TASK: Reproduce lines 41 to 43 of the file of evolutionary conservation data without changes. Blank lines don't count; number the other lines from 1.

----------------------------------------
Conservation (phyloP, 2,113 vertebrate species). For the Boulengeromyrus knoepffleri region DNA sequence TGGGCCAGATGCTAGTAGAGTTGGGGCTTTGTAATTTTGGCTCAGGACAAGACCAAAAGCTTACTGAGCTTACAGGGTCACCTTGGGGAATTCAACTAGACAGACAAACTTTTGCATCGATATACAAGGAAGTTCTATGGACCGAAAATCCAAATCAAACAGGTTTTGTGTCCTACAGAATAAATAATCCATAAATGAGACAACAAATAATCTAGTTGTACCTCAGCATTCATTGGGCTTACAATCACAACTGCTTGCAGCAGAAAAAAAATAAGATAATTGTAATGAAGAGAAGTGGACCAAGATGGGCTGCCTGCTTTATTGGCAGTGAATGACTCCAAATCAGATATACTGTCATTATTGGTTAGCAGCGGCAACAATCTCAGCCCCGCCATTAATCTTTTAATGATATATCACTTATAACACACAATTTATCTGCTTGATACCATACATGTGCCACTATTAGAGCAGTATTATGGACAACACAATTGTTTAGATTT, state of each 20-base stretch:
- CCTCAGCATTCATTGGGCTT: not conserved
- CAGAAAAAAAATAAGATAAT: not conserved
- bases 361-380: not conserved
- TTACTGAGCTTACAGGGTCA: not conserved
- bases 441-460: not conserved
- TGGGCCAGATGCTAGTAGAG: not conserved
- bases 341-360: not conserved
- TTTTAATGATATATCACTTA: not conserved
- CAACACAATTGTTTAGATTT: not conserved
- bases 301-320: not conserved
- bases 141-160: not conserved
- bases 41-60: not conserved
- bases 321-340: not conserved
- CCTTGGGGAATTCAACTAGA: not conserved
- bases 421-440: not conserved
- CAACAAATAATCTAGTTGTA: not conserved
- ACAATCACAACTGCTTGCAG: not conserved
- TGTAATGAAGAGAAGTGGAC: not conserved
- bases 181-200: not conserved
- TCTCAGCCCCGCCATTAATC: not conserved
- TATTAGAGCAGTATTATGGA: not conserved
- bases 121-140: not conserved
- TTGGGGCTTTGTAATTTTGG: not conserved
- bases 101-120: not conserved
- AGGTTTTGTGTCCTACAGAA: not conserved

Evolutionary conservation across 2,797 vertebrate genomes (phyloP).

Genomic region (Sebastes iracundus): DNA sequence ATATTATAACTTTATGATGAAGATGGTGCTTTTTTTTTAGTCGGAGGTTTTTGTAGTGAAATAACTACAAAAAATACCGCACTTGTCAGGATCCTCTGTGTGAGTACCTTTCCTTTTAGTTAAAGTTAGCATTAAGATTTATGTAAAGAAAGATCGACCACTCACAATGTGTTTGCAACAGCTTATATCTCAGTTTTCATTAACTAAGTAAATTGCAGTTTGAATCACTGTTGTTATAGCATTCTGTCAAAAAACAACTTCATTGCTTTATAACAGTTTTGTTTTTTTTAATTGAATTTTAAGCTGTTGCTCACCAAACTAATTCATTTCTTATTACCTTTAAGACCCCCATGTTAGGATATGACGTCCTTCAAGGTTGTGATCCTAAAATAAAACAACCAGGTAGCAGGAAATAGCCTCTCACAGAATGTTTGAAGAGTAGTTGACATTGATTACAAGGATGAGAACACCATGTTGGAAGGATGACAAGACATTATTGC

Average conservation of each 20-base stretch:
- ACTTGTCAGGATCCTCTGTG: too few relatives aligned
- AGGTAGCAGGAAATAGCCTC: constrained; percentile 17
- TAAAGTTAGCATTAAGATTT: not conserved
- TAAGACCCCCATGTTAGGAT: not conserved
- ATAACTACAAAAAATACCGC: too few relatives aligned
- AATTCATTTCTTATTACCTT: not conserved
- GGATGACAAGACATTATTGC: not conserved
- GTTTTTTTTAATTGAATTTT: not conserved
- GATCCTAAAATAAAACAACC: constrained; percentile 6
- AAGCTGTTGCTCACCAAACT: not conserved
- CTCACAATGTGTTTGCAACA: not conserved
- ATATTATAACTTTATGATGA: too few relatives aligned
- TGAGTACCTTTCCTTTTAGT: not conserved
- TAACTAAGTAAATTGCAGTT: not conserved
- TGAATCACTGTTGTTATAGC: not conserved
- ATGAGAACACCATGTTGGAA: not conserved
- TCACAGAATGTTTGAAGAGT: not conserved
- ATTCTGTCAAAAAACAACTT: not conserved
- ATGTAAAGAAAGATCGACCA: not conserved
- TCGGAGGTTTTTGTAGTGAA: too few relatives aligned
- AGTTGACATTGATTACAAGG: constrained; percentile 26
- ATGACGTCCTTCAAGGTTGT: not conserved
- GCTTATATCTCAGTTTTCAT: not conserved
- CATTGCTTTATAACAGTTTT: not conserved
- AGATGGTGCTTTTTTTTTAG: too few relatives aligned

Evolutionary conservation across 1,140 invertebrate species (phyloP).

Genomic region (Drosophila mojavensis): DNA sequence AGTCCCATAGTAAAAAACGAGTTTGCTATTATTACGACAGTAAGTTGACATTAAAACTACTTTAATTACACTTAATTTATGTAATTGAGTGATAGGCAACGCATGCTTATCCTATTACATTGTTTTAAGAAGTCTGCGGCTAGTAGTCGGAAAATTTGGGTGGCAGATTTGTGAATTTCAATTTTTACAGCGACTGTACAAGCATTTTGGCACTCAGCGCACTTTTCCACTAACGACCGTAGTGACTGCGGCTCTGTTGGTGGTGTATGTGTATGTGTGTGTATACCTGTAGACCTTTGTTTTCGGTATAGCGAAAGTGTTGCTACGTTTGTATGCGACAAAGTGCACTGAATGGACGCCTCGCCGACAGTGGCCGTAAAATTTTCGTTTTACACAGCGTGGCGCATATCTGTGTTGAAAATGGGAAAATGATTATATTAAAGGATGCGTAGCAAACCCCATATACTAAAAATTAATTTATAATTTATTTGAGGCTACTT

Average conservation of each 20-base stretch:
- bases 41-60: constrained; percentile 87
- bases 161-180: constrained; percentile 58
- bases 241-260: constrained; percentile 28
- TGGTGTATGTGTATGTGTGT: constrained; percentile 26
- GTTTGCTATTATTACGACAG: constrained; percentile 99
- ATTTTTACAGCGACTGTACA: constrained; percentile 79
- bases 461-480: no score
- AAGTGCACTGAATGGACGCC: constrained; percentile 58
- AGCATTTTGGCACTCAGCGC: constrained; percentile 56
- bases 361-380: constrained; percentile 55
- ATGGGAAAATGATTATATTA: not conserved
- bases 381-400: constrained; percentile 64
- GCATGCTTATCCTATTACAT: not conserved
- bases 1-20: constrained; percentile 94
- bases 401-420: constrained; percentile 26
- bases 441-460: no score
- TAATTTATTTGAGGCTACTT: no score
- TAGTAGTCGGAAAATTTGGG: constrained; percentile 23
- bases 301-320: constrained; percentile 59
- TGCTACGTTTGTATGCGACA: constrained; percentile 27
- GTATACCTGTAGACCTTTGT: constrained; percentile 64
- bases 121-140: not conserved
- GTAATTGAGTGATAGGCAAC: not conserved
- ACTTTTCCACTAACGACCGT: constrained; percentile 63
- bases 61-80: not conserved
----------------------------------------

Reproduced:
- ATATTATAACTTTATGATGA: too few relatives aligned
- TGAGTACCTTTCCTTTTAGT: not conserved
- TAACTAAGTAAATTGCAGTT: not conserved